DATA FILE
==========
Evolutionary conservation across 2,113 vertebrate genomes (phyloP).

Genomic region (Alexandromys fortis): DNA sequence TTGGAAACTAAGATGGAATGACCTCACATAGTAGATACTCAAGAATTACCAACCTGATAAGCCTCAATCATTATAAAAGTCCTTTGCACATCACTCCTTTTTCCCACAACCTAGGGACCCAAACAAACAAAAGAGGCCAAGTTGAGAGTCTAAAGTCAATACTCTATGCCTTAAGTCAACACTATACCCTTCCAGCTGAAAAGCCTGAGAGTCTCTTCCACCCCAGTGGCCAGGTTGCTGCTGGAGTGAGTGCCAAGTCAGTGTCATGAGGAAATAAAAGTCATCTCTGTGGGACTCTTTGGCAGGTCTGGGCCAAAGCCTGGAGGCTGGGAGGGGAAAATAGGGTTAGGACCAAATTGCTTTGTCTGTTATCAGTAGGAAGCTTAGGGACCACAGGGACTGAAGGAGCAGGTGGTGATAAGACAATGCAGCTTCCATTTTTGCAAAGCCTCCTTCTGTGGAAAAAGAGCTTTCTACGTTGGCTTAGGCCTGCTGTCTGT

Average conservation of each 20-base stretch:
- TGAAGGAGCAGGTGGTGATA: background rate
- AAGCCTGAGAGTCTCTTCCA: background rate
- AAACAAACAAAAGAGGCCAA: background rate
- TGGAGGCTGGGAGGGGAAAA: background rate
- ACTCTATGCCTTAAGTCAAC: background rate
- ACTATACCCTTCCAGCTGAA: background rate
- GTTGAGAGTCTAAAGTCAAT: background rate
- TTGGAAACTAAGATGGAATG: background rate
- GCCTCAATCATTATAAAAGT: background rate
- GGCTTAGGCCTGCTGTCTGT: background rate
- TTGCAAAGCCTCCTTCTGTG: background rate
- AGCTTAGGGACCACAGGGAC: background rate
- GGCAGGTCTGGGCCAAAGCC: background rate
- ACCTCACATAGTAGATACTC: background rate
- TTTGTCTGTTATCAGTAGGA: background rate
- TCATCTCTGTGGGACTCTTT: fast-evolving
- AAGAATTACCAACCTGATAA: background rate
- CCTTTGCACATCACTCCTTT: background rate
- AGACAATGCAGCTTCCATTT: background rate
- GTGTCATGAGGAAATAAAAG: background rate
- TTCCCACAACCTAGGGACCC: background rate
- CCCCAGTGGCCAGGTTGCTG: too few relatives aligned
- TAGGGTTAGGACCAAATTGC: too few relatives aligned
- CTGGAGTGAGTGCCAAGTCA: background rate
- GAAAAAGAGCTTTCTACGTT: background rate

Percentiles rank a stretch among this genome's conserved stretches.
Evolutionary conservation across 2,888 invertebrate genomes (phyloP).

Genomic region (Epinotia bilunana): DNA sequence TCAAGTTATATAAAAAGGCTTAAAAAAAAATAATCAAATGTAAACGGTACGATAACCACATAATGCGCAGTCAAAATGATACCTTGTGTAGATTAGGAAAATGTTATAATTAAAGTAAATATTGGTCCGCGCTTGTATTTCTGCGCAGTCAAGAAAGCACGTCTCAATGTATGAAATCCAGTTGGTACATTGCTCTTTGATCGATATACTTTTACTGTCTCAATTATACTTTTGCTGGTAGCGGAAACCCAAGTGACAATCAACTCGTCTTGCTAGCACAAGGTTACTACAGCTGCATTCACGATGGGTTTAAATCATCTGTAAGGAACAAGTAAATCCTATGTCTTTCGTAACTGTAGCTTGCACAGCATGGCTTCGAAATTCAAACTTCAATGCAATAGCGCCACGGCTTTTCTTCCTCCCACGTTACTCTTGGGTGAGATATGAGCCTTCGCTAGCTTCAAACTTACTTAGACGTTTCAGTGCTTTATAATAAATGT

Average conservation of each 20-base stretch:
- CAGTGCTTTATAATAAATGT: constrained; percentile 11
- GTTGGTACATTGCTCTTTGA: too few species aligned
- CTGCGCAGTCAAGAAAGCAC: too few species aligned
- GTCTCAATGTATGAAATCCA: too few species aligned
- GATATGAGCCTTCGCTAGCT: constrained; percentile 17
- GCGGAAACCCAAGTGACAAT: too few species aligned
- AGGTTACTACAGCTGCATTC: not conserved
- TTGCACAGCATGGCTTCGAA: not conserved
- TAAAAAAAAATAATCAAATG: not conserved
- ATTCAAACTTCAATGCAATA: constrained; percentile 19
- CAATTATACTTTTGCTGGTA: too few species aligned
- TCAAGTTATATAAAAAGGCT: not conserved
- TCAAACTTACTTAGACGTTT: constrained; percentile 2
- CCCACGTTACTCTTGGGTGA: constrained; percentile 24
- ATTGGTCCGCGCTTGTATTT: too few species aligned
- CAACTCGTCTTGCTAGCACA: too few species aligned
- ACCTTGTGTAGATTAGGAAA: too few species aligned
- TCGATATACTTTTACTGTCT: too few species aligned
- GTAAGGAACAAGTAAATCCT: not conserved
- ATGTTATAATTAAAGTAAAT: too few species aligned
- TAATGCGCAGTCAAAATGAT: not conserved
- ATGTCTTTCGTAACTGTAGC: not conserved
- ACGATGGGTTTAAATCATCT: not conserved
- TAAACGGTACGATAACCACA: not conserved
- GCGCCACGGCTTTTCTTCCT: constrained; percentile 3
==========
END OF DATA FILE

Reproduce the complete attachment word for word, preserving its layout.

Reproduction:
Evolutionary conservation across 2,113 vertebrate genomes (phyloP).

Genomic region (Alexandromys fortis): DNA sequence TTGGAAACTAAGATGGAATGACCTCACATAGTAGATACTCAAGAATTACCAACCTGATAAGCCTCAATCATTATAAAAGTCCTTTGCACATCACTCCTTTTTCCCACAACCTAGGGACCCAAACAAACAAAAGAGGCCAAGTTGAGAGTCTAAAGTCAATACTCTATGCCTTAAGTCAACACTATACCCTTCCAGCTGAAAAGCCTGAGAGTCTCTTCCACCCCAGTGGCCAGGTTGCTGCTGGAGTGAGTGCCAAGTCAGTGTCATGAGGAAATAAAAGTCATCTCTGTGGGACTCTTTGGCAGGTCTGGGCCAAAGCCTGGAGGCTGGGAGGGGAAAATAGGGTTAGGACCAAATTGCTTTGTCTGTTATCAGTAGGAAGCTTAGGGACCACAGGGACTGAAGGAGCAGGTGGTGATAAGACAATGCAGCTTCCATTTTTGCAAAGCCTCCTTCTGTGGAAAAAGAGCTTTCTACGTTGGCTTAGGCCTGCTGTCTGT

Average conservation of each 20-base stretch:
- TGAAGGAGCAGGTGGTGATA: background rate
- AAGCCTGAGAGTCTCTTCCA: background rate
- AAACAAACAAAAGAGGCCAA: background rate
- TGGAGGCTGGGAGGGGAAAA: background rate
- ACTCTATGCCTTAAGTCAAC: background rate
- ACTATACCCTTCCAGCTGAA: background rate
- GTTGAGAGTCTAAAGTCAAT: background rate
- TTGGAAACTAAGATGGAATG: background rate
- GCCTCAATCATTATAAAAGT: background rate
- GGCTTAGGCCTGCTGTCTGT: background rate
- TTGCAAAGCCTCCTTCTGTG: background rate
- AGCTTAGGGACCACAGGGAC: background rate
- GGCAGGTCTGGGCCAAAGCC: background rate
- ACCTCACATAGTAGATACTC: background rate
- TTTGTCTGTTATCAGTAGGA: background rate
- TCATCTCTGTGGGACTCTTT: fast-evolving
- AAGAATTACCAACCTGATAA: background rate
- CCTTTGCACATCACTCCTTT: background rate
- AGACAATGCAGCTTCCATTT: background rate
- GTGTCATGAGGAAATAAAAG: background rate
- TTCCCACAACCTAGGGACCC: background rate
- CCCCAGTGGCCAGGTTGCTG: too few relatives aligned
- TAGGGTTAGGACCAAATTGC: too few relatives aligned
- CTGGAGTGAGTGCCAAGTCA: background rate
- GAAAAAGAGCTTTCTACGTT: background rate

Percentiles rank a stretch among this genome's conserved stretches.
Evolutionary conservation across 2,888 invertebrate genomes (phyloP).

Genomic region (Epinotia bilunana): DNA sequence TCAAGTTATATAAAAAGGCTTAAAAAAAAATAATCAAATGTAAACGGTACGATAACCACATAATGCGCAGTCAAAATGATACCTTGTGTAGATTAGGAAAATGTTATAATTAAAGTAAATATTGGTCCGCGCTTGTATTTCTGCGCAGTCAAGAAAGCACGTCTCAATGTATGAAATCCAGTTGGTACATTGCTCTTTGATCGATATACTTTTACTGTCTCAATTATACTTTTGCTGGTAGCGGAAACCCAAGTGACAATCAACTCGTCTTGCTAGCACAAGGTTACTACAGCTGCATTCACGATGGGTTTAAATCATCTGTAAGGAACAAGTAAATCCTATGTCTTTCGTAACTGTAGCTTGCACAGCATGGCTTCGAAATTCAAACTTCAATGCAATAGCGCCACGGCTTTTCTTCCTCCCACGTTACTCTTGGGTGAGATATGAGCCTTCGCTAGCTTCAAACTTACTTAGACGTTTCAGTGCTTTATAATAAATGT

Average conservation of each 20-base stretch:
- CAGTGCTTTATAATAAATGT: constrained; percentile 11
- GTTGGTACATTGCTCTTTGA: too few species aligned
- CTGCGCAGTCAAGAAAGCAC: too few species aligned
- GTCTCAATGTATGAAATCCA: too few species aligned
- GATATGAGCCTTCGCTAGCT: constrained; percentile 17
- GCGGAAACCCAAGTGACAAT: too few species aligned
- AGGTTACTACAGCTGCATTC: not conserved
- TTGCACAGCATGGCTTCGAA: not conserved
- TAAAAAAAAATAATCAAATG: not conserved
- ATTCAAACTTCAATGCAATA: constrained; percentile 19
- CAATTATACTTTTGCTGGTA: too few species aligned
- TCAAGTTATATAAAAAGGCT: not conserved
- TCAAACTTACTTAGACGTTT: constrained; percentile 2
- CCCACGTTACTCTTGGGTGA: constrained; percentile 24
- ATTGGTCCGCGCTTGTATTT: too few species aligned
- CAACTCGTCTTGCTAGCACA: too few species aligned
- ACCTTGTGTAGATTAGGAAA: too few species aligned
- TCGATATACTTTTACTGTCT: too few species aligned
- GTAAGGAACAAGTAAATCCT: not conserved
- ATGTTATAATTAAAGTAAAT: too few species aligned
- TAATGCGCAGTCAAAATGAT: not conserved
- ATGTCTTTCGTAACTGTAGC: not conserved
- ACGATGGGTTTAAATCATCT: not conserved
- TAAACGGTACGATAACCACA: not conserved
- GCGCCACGGCTTTTCTTCCT: constrained; percentile 3